Some weeks ago, I already did a Muckman interview with the film’s director Brett Piper. However, since this is a collaborative effort, I was really curious to find out what Brett’s partner-in-crime, co-writer and producer Mark Polonia, had to say about the making of Muckman as well and so I’ve send him a couple of questions which he answered right away. So, fellas, I hope you’re ready for another trip into the swamp…
BLOODY DISGUSTING: Hi Mark, you’re the co-writer and producer of the soon-to-be-released swamp monster flick MUCKMAN which has been directed by your buddy Brett Piper. It’s not the first time that the two of you worked on a movie together, however, if I’m not mistaken, it’s the first time that you’ve shared creative duties in equal shares. Please let us know how it came to this cooperation and what your and Brett’s individual tasks were during the shoot.
MARK POLONIA: “Brett and I have both worked together on various projects, in various capacities, so we both know how each other works. As far as creative duties, Brett technically directed, made the monster suits and effects, and edited the film, and supplied half the cast. I secured locations, arranged the production team and equipment, brought in the D.P. and supplied half the cast. My wife was our caterer and my son crewed. On set, obviously, we both wore many hats and would often jump roles, so it was never an issue. We did what needed done. There was never a time where we argued or caused a scene because of control or that nonsense. We all had a job to do and we did it. Brett’s worked with a lot of people, and I’m sure he found collaborating with me an easy experience, and vice-versa.”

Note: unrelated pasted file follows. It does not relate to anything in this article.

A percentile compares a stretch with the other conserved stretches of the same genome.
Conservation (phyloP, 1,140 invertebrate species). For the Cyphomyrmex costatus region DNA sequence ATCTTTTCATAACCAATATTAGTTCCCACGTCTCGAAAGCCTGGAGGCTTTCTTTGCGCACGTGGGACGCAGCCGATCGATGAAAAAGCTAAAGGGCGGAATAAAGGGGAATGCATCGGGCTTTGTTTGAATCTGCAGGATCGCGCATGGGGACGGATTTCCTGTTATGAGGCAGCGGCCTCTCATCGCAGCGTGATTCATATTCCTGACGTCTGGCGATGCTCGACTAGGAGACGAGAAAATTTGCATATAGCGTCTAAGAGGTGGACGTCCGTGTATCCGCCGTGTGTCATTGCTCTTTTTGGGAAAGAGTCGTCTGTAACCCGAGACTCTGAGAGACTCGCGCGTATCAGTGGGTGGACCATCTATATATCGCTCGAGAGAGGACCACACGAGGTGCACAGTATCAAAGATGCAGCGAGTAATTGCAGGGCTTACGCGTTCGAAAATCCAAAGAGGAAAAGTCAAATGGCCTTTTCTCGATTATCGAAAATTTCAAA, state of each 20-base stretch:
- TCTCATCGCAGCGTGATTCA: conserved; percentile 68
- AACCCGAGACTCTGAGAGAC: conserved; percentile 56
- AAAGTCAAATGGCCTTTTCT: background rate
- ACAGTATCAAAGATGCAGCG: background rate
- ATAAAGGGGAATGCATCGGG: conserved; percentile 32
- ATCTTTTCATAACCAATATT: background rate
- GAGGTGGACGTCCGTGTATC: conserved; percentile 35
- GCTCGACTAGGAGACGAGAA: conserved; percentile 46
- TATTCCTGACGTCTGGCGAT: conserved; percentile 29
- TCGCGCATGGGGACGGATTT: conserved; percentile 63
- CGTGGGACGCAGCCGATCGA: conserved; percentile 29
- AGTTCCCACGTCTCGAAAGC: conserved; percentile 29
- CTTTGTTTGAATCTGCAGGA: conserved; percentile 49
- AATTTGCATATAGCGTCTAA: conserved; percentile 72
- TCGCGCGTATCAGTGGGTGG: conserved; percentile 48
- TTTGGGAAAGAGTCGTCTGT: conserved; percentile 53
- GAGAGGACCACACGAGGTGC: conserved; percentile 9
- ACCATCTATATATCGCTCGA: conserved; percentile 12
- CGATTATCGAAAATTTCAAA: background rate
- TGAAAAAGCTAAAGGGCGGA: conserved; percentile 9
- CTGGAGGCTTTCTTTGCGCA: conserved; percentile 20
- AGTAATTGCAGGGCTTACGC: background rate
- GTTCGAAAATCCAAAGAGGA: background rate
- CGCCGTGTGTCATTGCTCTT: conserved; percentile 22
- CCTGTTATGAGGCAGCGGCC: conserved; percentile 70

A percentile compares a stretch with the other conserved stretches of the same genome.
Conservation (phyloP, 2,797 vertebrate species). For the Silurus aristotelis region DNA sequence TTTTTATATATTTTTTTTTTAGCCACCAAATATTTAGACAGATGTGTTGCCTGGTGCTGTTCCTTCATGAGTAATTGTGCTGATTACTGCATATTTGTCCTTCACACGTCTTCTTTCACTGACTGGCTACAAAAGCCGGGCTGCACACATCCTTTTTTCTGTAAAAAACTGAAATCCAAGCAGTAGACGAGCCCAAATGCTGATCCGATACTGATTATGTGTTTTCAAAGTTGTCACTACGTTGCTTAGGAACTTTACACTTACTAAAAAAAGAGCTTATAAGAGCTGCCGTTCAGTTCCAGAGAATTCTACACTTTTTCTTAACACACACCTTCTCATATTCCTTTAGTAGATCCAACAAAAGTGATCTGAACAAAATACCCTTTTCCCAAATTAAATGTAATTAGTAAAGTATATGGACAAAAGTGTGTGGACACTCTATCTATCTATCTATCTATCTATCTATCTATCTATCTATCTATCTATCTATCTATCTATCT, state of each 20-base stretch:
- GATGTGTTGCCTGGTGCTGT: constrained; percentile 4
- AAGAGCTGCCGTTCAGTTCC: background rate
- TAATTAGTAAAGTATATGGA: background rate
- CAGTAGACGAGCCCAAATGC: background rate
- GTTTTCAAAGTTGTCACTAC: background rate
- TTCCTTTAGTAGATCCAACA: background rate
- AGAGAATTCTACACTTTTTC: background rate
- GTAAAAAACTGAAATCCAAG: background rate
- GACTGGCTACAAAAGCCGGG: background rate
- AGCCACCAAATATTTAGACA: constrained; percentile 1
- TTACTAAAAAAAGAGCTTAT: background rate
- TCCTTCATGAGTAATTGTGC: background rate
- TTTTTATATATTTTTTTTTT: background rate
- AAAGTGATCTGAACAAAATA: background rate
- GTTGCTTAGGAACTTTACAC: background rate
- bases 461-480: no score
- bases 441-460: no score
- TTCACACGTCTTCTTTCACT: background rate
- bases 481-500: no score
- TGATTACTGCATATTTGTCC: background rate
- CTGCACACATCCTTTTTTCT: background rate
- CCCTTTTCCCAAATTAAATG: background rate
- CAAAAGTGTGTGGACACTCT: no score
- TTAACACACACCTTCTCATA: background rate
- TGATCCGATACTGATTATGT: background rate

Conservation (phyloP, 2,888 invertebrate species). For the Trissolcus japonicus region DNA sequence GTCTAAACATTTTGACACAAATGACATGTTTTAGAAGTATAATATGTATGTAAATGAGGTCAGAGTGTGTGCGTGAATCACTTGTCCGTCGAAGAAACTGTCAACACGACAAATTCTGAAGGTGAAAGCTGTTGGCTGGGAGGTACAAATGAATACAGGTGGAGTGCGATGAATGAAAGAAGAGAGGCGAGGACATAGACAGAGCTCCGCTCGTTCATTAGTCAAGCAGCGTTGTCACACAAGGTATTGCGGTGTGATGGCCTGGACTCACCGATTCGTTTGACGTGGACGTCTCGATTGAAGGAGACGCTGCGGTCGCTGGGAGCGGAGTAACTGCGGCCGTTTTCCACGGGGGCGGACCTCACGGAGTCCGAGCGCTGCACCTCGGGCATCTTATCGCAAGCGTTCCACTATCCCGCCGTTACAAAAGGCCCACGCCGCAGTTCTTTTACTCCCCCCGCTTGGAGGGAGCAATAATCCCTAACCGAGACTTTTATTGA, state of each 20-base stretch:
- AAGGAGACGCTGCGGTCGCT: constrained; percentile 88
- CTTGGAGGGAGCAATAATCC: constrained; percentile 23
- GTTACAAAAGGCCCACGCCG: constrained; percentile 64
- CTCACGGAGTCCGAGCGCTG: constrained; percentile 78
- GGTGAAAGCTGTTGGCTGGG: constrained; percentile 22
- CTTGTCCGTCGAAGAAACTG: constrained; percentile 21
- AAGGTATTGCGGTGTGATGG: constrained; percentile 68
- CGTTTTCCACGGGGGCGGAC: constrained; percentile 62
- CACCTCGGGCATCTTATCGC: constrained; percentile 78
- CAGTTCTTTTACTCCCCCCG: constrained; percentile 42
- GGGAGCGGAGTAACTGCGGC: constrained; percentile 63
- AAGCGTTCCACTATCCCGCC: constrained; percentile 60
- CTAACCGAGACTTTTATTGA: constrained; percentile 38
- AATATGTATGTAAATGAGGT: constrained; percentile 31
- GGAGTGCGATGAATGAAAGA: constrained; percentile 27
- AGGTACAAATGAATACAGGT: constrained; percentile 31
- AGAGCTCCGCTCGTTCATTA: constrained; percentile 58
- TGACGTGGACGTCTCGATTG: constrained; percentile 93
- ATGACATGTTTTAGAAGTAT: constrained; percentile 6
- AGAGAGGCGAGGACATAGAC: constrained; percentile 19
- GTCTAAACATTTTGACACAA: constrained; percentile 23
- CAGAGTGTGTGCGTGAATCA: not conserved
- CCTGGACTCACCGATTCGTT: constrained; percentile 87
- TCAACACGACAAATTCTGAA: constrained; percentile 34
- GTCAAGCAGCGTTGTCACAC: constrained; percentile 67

BD: You both wrote the script together. How exactly did that happen? Did both of you come up with individual screenplays which were then combined into one script or did you meet for mutual writing sessions?
MP: “We initially sat down and wrote a detailed outline, and then both of us wrote our own version of the script. We then took what we liked about both versions and created a final script. It was an interesting way to try it. I think it was successful. When I watch it I can see where his story stops and mine jumps in, and then goes back to his. We have very distinct writing styles, so we had to really massage it into a cohesive whole.”
BD: Once the script was ready, what other steps had to be taken until you could finally start shooting MUCKMAN.